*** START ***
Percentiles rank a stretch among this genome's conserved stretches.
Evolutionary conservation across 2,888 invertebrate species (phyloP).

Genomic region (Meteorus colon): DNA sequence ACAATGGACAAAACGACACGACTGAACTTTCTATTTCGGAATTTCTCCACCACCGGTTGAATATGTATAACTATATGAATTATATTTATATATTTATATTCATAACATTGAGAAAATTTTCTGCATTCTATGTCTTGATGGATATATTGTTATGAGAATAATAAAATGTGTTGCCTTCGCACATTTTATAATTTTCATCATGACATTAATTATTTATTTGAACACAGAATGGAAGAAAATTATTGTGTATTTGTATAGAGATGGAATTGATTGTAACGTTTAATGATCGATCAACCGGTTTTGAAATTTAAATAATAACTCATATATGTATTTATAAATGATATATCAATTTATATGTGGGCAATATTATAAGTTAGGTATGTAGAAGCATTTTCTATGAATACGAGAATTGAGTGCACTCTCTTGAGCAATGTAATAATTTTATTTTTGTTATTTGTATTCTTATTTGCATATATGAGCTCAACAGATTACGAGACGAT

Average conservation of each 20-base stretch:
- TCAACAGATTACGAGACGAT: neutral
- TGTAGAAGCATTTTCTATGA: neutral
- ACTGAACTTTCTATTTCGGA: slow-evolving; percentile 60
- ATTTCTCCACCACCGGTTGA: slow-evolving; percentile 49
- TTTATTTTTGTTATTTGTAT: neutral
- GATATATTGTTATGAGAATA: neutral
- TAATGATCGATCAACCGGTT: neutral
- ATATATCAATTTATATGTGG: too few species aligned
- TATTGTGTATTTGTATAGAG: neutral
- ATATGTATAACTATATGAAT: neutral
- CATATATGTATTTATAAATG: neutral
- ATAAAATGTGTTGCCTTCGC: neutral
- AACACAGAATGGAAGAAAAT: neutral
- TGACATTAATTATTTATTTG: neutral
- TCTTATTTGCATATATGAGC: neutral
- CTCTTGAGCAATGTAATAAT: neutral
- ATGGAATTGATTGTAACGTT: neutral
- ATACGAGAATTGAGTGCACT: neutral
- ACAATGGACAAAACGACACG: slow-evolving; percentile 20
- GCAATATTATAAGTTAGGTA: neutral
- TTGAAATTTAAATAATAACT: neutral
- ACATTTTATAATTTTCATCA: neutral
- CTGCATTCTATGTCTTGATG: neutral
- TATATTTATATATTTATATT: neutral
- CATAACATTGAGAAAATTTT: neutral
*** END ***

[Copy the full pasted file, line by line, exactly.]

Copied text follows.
Percentiles rank a stretch among this genome's conserved stretches.
Evolutionary conservation across 2,888 invertebrate species (phyloP).

Genomic region (Meteorus colon): DNA sequence ACAATGGACAAAACGACACGACTGAACTTTCTATTTCGGAATTTCTCCACCACCGGTTGAATATGTATAACTATATGAATTATATTTATATATTTATATTCATAACATTGAGAAAATTTTCTGCATTCTATGTCTTGATGGATATATTGTTATGAGAATAATAAAATGTGTTGCCTTCGCACATTTTATAATTTTCATCATGACATTAATTATTTATTTGAACACAGAATGGAAGAAAATTATTGTGTATTTGTATAGAGATGGAATTGATTGTAACGTTTAATGATCGATCAACCGGTTTTGAAATTTAAATAATAACTCATATATGTATTTATAAATGATATATCAATTTATATGTGGGCAATATTATAAGTTAGGTATGTAGAAGCATTTTCTATGAATACGAGAATTGAGTGCACTCTCTTGAGCAATGTAATAATTTTATTTTTGTTATTTGTATTCTTATTTGCATATATGAGCTCAACAGATTACGAGACGAT

Average conservation of each 20-base stretch:
- TCAACAGATTACGAGACGAT: neutral
- TGTAGAAGCATTTTCTATGA: neutral
- ACTGAACTTTCTATTTCGGA: slow-evolving; percentile 60
- ATTTCTCCACCACCGGTTGA: slow-evolving; percentile 49
- TTTATTTTTGTTATTTGTAT: neutral
- GATATATTGTTATGAGAATA: neutral
- TAATGATCGATCAACCGGTT: neutral
- ATATATCAATTTATATGTGG: too few species aligned
- TATTGTGTATTTGTATAGAG: neutral
- ATATGTATAACTATATGAAT: neutral
- CATATATGTATTTATAAATG: neutral
- ATAAAATGTGTTGCCTTCGC: neutral
- AACACAGAATGGAAGAAAAT: neutral
- TGACATTAATTATTTATTTG: neutral
- TCTTATTTGCATATATGAGC: neutral
- CTCTTGAGCAATGTAATAAT: neutral
- ATGGAATTGATTGTAACGTT: neutral
- ATACGAGAATTGAGTGCACT: neutral
- ACAATGGACAAAACGACACG: slow-evolving; percentile 20
- GCAATATTATAAGTTAGGTA: neutral
- TTGAAATTTAAATAATAACT: neutral
- ACATTTTATAATTTTCATCA: neutral
- CTGCATTCTATGTCTTGATG: neutral
- TATATTTATATATTTATATT: neutral
- CATAACATTGAGAAAATTTT: neutral